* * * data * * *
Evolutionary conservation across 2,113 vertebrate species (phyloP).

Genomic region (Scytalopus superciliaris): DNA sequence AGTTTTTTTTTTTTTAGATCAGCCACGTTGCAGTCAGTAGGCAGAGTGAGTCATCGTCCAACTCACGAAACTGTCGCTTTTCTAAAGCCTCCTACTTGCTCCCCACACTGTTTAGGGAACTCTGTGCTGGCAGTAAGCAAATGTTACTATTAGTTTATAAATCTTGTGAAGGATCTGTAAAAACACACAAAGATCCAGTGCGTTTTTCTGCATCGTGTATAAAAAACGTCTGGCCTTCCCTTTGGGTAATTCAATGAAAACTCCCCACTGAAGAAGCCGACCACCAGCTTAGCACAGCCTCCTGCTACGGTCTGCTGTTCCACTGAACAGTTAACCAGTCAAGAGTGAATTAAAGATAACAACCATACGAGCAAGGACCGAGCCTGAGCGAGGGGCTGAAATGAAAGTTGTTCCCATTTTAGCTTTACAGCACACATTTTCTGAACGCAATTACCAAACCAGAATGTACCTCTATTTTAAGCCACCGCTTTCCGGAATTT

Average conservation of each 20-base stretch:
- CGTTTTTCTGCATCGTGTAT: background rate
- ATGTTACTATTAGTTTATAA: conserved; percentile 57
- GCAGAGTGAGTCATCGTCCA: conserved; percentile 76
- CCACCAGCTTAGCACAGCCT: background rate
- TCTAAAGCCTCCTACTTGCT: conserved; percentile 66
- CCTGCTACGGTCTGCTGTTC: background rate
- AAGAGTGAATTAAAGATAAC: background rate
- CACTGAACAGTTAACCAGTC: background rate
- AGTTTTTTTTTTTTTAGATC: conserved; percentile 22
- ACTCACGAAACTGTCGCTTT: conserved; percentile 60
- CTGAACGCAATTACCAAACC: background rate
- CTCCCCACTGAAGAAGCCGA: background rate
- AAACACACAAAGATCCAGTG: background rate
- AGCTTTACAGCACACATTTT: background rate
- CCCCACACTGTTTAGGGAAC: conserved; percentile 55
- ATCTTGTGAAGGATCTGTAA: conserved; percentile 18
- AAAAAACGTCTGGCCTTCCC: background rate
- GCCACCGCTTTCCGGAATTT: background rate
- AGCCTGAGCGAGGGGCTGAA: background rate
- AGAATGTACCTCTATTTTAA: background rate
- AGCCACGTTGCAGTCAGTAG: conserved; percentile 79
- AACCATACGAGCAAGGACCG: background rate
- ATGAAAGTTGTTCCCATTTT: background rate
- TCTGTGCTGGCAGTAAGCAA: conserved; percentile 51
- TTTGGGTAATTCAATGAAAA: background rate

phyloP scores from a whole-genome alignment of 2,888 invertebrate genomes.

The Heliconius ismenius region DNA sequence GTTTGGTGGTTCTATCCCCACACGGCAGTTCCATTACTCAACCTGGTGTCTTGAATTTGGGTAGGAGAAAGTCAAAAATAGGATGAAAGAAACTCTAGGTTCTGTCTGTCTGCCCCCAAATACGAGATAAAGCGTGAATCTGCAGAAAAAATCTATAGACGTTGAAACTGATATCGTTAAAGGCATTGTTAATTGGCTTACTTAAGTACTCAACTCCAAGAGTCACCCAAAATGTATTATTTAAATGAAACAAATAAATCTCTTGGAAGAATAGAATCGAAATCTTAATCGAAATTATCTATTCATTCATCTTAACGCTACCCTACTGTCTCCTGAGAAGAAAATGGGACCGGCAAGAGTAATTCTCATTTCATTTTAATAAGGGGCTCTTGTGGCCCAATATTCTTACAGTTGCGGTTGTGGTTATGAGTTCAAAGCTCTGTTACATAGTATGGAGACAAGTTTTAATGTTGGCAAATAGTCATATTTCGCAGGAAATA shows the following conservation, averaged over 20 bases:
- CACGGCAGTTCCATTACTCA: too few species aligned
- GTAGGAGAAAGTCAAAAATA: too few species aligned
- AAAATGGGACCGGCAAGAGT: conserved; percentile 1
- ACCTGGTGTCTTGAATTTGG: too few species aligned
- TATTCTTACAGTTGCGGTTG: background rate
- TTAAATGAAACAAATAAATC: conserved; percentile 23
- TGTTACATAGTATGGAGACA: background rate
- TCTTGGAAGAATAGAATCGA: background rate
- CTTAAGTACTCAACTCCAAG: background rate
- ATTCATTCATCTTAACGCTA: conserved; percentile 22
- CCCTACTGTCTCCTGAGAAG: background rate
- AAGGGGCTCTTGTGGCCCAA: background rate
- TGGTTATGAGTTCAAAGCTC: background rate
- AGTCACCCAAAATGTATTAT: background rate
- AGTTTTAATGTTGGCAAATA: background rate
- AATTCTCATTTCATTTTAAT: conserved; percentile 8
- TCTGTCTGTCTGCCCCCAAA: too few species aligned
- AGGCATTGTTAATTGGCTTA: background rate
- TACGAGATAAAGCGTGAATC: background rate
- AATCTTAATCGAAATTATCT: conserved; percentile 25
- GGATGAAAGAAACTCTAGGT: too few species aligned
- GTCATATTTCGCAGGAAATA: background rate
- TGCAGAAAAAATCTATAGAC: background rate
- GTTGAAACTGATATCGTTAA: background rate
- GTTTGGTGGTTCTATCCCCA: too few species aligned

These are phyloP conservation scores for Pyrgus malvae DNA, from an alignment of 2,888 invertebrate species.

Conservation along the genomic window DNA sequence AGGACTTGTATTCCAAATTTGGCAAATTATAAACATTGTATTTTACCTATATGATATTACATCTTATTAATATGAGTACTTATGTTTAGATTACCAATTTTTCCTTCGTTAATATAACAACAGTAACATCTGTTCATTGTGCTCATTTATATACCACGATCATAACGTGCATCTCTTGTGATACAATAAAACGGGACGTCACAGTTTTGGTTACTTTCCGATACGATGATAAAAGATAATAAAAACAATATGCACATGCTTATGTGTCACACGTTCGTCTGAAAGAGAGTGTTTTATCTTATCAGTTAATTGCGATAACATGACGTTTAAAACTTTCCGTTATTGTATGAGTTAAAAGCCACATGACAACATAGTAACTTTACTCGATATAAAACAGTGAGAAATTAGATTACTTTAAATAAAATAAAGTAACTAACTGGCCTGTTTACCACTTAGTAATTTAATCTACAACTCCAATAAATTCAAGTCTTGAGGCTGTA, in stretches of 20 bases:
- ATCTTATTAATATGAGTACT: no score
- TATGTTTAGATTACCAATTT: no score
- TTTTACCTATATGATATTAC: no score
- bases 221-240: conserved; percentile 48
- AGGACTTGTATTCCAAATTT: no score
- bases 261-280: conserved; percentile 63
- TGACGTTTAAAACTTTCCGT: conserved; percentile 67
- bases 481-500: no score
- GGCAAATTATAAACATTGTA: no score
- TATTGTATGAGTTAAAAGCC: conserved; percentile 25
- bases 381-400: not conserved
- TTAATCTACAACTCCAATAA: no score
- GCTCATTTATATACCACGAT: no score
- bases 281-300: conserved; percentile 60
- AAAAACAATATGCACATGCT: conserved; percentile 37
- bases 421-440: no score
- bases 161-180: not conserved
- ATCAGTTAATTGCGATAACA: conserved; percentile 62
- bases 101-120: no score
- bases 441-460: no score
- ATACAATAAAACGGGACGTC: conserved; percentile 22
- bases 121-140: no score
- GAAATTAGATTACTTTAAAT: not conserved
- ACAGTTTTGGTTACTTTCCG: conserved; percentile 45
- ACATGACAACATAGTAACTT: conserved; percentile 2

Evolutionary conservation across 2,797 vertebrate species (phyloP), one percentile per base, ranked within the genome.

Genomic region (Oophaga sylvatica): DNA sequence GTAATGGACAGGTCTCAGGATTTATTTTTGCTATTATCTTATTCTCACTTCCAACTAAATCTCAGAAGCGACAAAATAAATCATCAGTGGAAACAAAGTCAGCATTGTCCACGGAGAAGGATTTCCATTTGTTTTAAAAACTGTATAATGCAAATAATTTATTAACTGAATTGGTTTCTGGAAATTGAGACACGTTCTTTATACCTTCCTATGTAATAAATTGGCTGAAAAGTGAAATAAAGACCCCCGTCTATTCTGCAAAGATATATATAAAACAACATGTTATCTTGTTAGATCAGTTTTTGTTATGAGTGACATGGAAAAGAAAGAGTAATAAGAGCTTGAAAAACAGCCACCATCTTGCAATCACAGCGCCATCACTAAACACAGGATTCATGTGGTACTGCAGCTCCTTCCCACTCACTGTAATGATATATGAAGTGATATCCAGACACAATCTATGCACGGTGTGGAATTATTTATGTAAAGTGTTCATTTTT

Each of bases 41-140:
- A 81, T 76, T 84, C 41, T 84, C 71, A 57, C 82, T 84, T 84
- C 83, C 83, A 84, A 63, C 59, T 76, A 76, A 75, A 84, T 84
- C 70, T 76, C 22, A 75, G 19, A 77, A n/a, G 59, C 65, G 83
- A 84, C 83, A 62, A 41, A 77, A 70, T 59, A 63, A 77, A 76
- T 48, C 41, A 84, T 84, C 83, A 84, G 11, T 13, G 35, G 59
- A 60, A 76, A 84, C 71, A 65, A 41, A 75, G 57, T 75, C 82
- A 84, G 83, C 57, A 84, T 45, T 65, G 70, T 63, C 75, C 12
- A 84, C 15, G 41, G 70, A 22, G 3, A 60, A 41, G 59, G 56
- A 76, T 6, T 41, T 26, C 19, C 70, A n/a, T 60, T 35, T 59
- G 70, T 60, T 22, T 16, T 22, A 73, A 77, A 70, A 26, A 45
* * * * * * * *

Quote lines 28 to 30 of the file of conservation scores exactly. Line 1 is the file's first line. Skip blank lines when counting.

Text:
- TTTGGGTAATTCAATGAAAA: background rate

phyloP scores from a whole-genome alignment of 2,888 invertebrate genomes.

The Heliconius ismenius region DNA sequence GTTTGGTGGTTCTATCCCCACACGGCAGTTCCATTACTCAACCTGGTGTCTTGAATTTGGGTAGGAGAAAGTCAAAAATAGGATGAAAGAAACTCTAGGTTCTGTCTGTCTGCCCCCAAATACGAGATAAAGCGTGAATCTGCAGAAAAAATCTATAGACGTTGAAACTGATATCGTTAAAGGCATTGTTAATTGGCTTACTTAAGTACTCAACTCCAAGAGTCACCCAAAATGTATTATTTAAATGAAACAAATAAATCTCTTGGAAGAATAGAATCGAAATCTTAATCGAAATTATCTATTCATTCATCTTAACGCTACCCTACTGTCTCCTGAGAAGAAAATGGGACCGGCAAGAGTAATTCTCATTTCATTTTAATAAGGGGCTCTTGTGGCCCAATATTCTTACAGTTGCGGTTGTGGTTATGAGTTCAAAGCTCTGTTACATAGTATGGAGACAAGTTTTAATGTTGGCAAATAGTCATATTTCGCAGGAAATA shows the following conservation, averaged over 20 bases: